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Feeling a little, erm, ‘congested’ in the bowel department? Constipation can be disconcerting, especially with all those doctors and midwives prodding your tummy at every opportunity; and you will start to worry about what, in fact, you might end up giving birth to. For starters (and don’t worry, that’s not a food reference), your growing baby is putting pressure on the bowel, making everything take that much longer to process.
Pregnancy hormones have relaxed the muscles in the wall of the intestine so everything is moving along at a snail’s pace. As your poo trudges through your colon, more water than usual is absorbed and the stools harden, making it more of a struggle to push them out. With everything that’s going on, you might also be more tense than normal, causing the wall of your intestine to contract and – you guessed it – slow down bowel movements.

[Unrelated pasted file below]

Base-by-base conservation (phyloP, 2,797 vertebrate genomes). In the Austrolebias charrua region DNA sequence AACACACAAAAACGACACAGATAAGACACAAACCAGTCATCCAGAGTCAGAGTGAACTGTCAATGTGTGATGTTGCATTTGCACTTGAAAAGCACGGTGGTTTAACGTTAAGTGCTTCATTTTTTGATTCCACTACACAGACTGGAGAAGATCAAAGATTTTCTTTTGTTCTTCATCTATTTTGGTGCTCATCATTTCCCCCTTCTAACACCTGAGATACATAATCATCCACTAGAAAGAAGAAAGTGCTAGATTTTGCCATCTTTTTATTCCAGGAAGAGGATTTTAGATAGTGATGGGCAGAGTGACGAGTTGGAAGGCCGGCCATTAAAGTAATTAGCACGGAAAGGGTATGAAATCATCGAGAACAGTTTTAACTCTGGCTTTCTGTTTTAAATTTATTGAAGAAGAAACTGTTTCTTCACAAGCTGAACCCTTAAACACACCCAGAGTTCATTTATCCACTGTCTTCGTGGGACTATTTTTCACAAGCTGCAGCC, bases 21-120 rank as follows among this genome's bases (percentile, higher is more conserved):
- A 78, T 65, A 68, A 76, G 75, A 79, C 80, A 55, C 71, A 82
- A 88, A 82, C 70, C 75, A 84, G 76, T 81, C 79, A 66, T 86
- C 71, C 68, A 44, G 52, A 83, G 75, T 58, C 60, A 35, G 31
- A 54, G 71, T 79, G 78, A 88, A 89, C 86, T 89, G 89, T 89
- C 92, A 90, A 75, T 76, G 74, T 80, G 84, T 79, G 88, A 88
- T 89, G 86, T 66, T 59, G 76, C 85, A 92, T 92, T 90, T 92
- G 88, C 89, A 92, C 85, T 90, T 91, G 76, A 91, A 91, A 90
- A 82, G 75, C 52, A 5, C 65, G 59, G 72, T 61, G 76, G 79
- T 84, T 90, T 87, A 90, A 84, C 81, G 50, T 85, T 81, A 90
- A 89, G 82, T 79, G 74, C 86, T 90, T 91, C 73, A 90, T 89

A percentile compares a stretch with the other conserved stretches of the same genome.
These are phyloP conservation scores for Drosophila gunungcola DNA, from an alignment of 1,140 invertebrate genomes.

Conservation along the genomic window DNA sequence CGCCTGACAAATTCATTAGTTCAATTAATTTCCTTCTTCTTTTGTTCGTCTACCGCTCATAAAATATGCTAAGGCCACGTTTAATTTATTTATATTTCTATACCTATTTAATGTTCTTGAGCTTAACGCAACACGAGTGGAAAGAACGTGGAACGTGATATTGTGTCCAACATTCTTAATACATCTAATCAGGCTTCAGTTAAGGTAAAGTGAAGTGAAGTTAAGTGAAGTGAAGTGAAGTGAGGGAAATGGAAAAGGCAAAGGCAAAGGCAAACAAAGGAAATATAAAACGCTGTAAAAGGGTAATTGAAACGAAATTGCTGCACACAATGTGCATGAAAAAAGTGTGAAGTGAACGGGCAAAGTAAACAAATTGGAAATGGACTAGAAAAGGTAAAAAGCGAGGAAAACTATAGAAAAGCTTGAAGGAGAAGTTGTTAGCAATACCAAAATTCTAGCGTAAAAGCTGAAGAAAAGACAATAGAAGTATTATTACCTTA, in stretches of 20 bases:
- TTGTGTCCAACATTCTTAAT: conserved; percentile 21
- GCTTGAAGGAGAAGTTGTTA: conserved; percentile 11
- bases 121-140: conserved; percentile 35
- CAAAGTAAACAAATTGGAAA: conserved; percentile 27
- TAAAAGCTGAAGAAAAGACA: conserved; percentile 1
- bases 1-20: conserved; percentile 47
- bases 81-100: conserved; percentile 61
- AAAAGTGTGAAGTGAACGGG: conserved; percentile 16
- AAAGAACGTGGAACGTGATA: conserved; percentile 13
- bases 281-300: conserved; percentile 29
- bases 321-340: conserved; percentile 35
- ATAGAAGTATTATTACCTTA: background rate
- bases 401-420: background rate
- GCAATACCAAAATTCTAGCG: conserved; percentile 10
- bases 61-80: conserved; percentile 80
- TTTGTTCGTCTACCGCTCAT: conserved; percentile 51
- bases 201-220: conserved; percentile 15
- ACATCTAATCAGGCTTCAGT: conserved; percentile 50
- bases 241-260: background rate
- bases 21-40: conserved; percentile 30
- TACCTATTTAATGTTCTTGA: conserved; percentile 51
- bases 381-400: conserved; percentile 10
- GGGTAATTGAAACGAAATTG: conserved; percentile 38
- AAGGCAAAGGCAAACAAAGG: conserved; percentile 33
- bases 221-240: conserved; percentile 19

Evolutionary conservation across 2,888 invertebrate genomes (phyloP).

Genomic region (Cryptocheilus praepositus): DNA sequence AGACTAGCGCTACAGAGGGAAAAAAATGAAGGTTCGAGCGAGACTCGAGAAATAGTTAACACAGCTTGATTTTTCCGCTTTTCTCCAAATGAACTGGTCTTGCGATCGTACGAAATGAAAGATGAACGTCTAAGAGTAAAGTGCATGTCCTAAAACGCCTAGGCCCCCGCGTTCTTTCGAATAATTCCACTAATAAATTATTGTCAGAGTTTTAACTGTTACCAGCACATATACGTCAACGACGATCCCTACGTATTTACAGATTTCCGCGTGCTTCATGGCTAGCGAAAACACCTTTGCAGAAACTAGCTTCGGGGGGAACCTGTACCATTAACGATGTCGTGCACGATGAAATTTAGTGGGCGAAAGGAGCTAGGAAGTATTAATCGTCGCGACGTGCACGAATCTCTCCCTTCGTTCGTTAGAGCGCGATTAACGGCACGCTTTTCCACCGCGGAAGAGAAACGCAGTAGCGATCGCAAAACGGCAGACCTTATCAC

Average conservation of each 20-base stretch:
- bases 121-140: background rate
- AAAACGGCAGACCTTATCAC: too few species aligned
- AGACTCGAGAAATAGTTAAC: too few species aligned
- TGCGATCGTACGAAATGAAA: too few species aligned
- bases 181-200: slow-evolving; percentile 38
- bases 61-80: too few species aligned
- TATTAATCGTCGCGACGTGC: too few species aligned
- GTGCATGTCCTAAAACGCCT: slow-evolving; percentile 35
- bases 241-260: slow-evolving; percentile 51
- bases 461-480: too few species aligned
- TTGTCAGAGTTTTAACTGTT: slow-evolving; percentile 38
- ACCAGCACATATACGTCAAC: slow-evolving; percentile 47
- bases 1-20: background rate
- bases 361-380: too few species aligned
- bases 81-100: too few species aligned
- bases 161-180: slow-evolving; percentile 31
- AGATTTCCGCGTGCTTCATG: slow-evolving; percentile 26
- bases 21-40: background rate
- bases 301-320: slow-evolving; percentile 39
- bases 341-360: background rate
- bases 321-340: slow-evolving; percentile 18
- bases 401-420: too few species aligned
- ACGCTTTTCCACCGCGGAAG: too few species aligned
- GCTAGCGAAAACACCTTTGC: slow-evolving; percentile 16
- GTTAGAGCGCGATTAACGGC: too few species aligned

Some women find that certain foods, such as wheat and milk, make constipation worse. Another reason you might be clogged up is if you are taking either iron tablets or iron-rich pregnancy supplements. To aid absorption, take these one hour before a high-fibre meal with a vitamin-C-rich drink. You could talk to your doctor about switching to another type of supplement or dietary change instead.
The main thing you can do to avoid or relieve constipation is to eat lots of fibre, keep up your water intake and heave yourself off the sofa to engage in some moderate exercise. High-fibre foods include fruit, vegetables, wholegrain bread and cereals like porridge and All Bran. Try adding a tablespoon of linseed or flaxseed to your cereal or stir it up in a glass of warm water or juice.
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Discuss pregnancy ailments - warts and all
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